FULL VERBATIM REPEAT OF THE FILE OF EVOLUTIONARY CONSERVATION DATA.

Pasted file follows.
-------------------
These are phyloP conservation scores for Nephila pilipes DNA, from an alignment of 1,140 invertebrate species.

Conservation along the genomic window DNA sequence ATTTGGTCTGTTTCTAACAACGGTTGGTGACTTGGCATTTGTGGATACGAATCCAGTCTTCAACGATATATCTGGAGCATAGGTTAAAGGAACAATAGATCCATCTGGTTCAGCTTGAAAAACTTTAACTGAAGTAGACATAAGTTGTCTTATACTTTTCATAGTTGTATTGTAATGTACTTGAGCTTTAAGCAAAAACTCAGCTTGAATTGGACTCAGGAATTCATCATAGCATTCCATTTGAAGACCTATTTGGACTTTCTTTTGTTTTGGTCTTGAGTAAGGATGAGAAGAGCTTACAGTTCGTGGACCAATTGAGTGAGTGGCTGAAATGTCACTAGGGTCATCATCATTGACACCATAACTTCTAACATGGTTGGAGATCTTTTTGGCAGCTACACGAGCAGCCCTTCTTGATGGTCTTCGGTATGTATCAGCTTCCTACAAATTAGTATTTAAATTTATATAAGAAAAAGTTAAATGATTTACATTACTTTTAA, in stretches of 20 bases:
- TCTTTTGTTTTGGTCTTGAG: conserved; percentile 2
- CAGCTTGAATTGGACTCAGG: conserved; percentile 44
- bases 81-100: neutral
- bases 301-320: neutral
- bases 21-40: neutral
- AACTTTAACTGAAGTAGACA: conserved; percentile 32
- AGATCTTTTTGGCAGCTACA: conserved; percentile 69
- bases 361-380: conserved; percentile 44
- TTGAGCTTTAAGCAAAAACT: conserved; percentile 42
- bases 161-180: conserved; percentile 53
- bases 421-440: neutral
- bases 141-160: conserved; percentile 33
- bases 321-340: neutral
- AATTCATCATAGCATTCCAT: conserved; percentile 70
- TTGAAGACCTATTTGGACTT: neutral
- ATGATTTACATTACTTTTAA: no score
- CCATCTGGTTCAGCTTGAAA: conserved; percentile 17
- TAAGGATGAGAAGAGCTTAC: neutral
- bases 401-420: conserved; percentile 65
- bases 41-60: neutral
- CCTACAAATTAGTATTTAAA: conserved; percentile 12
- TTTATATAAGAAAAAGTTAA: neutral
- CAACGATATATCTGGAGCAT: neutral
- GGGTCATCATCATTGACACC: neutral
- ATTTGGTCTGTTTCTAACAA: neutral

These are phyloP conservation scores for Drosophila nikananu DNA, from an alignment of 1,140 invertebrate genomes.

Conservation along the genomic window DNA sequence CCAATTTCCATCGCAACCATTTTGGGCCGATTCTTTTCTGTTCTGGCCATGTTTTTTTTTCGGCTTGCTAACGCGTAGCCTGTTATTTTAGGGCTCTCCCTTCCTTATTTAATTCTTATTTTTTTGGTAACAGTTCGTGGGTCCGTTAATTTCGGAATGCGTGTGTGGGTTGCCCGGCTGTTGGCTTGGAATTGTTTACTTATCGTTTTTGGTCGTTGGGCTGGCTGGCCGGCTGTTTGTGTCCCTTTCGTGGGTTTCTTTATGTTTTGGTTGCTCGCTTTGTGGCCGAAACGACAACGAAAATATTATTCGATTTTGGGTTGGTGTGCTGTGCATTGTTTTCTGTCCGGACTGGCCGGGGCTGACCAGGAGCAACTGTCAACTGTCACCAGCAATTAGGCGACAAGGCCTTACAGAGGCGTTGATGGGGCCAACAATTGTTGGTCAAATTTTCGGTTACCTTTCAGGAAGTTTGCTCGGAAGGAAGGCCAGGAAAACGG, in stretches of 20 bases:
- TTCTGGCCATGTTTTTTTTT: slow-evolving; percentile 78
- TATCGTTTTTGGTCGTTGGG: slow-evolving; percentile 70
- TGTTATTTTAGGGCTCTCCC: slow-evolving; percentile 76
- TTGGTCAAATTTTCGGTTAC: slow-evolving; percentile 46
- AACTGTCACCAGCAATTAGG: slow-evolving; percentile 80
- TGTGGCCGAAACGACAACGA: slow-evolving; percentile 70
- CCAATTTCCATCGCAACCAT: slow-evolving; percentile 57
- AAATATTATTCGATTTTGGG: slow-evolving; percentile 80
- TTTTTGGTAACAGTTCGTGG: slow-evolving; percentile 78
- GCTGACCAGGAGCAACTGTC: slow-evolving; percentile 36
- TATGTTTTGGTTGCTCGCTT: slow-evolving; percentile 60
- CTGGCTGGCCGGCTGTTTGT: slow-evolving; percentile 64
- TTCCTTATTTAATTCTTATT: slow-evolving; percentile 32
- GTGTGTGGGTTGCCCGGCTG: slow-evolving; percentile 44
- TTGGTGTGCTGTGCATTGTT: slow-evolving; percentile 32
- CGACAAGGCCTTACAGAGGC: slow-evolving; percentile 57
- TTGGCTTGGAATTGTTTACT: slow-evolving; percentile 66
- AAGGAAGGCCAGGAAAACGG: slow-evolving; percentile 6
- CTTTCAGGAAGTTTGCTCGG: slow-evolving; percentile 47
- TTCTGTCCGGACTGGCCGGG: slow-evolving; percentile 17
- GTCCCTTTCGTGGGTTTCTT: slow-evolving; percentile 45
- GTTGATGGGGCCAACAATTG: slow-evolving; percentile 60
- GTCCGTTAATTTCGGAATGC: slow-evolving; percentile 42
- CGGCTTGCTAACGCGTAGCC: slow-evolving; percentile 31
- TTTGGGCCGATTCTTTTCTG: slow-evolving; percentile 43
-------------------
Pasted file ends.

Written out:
These are phyloP conservation scores for Nephila pilipes DNA, from an alignment of 1,140 invertebrate species.

Conservation along the genomic window DNA sequence ATTTGGTCTGTTTCTAACAACGGTTGGTGACTTGGCATTTGTGGATACGAATCCAGTCTTCAACGATATATCTGGAGCATAGGTTAAAGGAACAATAGATCCATCTGGTTCAGCTTGAAAAACTTTAACTGAAGTAGACATAAGTTGTCTTATACTTTTCATAGTTGTATTGTAATGTACTTGAGCTTTAAGCAAAAACTCAGCTTGAATTGGACTCAGGAATTCATCATAGCATTCCATTTGAAGACCTATTTGGACTTTCTTTTGTTTTGGTCTTGAGTAAGGATGAGAAGAGCTTACAGTTCGTGGACCAATTGAGTGAGTGGCTGAAATGTCACTAGGGTCATCATCATTGACACCATAACTTCTAACATGGTTGGAGATCTTTTTGGCAGCTACACGAGCAGCCCTTCTTGATGGTCTTCGGTATGTATCAGCTTCCTACAAATTAGTATTTAAATTTATATAAGAAAAAGTTAAATGATTTACATTACTTTTAA, in stretches of 20 bases:
- TCTTTTGTTTTGGTCTTGAG: conserved; percentile 2
- CAGCTTGAATTGGACTCAGG: conserved; percentile 44
- bases 81-100: neutral
- bases 301-320: neutral
- bases 21-40: neutral
- AACTTTAACTGAAGTAGACA: conserved; percentile 32
- AGATCTTTTTGGCAGCTACA: conserved; percentile 69
- bases 361-380: conserved; percentile 44
- TTGAGCTTTAAGCAAAAACT: conserved; percentile 42
- bases 161-180: conserved; percentile 53
- bases 421-440: neutral
- bases 141-160: conserved; percentile 33
- bases 321-340: neutral
- AATTCATCATAGCATTCCAT: conserved; percentile 70
- TTGAAGACCTATTTGGACTT: neutral
- ATGATTTACATTACTTTTAA: no score
- CCATCTGGTTCAGCTTGAAA: conserved; percentile 17
- TAAGGATGAGAAGAGCTTAC: neutral
- bases 401-420: conserved; percentile 65
- bases 41-60: neutral
- CCTACAAATTAGTATTTAAA: conserved; percentile 12
- TTTATATAAGAAAAAGTTAA: neutral
- CAACGATATATCTGGAGCAT: neutral
- GGGTCATCATCATTGACACC: neutral
- ATTTGGTCTGTTTCTAACAA: neutral

These are phyloP conservation scores for Drosophila nikananu DNA, from an alignment of 1,140 invertebrate genomes.

Conservation along the genomic window DNA sequence CCAATTTCCATCGCAACCATTTTGGGCCGATTCTTTTCTGTTCTGGCCATGTTTTTTTTTCGGCTTGCTAACGCGTAGCCTGTTATTTTAGGGCTCTCCCTTCCTTATTTAATTCTTATTTTTTTGGTAACAGTTCGTGGGTCCGTTAATTTCGGAATGCGTGTGTGGGTTGCCCGGCTGTTGGCTTGGAATTGTTTACTTATCGTTTTTGGTCGTTGGGCTGGCTGGCCGGCTGTTTGTGTCCCTTTCGTGGGTTTCTTTATGTTTTGGTTGCTCGCTTTGTGGCCGAAACGACAACGAAAATATTATTCGATTTTGGGTTGGTGTGCTGTGCATTGTTTTCTGTCCGGACTGGCCGGGGCTGACCAGGAGCAACTGTCAACTGTCACCAGCAATTAGGCGACAAGGCCTTACAGAGGCGTTGATGGGGCCAACAATTGTTGGTCAAATTTTCGGTTACCTTTCAGGAAGTTTGCTCGGAAGGAAGGCCAGGAAAACGG, in stretches of 20 bases:
- TTCTGGCCATGTTTTTTTTT: slow-evolving; percentile 78
- TATCGTTTTTGGTCGTTGGG: slow-evolving; percentile 70
- TGTTATTTTAGGGCTCTCCC: slow-evolving; percentile 76
- TTGGTCAAATTTTCGGTTAC: slow-evolving; percentile 46
- AACTGTCACCAGCAATTAGG: slow-evolving; percentile 80
- TGTGGCCGAAACGACAACGA: slow-evolving; percentile 70
- CCAATTTCCATCGCAACCAT: slow-evolving; percentile 57
- AAATATTATTCGATTTTGGG: slow-evolving; percentile 80
- TTTTTGGTAACAGTTCGTGG: slow-evolving; percentile 78
- GCTGACCAGGAGCAACTGTC: slow-evolving; percentile 36
- TATGTTTTGGTTGCTCGCTT: slow-evolving; percentile 60
- CTGGCTGGCCGGCTGTTTGT: slow-evolving; percentile 64
- TTCCTTATTTAATTCTTATT: slow-evolving; percentile 32
- GTGTGTGGGTTGCCCGGCTG: slow-evolving; percentile 44
- TTGGTGTGCTGTGCATTGTT: slow-evolving; percentile 32
- CGACAAGGCCTTACAGAGGC: slow-evolving; percentile 57
- TTGGCTTGGAATTGTTTACT: slow-evolving; percentile 66
- AAGGAAGGCCAGGAAAACGG: slow-evolving; percentile 6
- CTTTCAGGAAGTTTGCTCGG: slow-evolving; percentile 47
- TTCTGTCCGGACTGGCCGGG: slow-evolving; percentile 17
- GTCCCTTTCGTGGGTTTCTT: slow-evolving; percentile 45
- GTTGATGGGGCCAACAATTG: slow-evolving; percentile 60
- GTCCGTTAATTTCGGAATGC: slow-evolving; percentile 42
- CGGCTTGCTAACGCGTAGCC: slow-evolving; percentile 31
- TTTGGGCCGATTCTTTTCTG: slow-evolving; percentile 43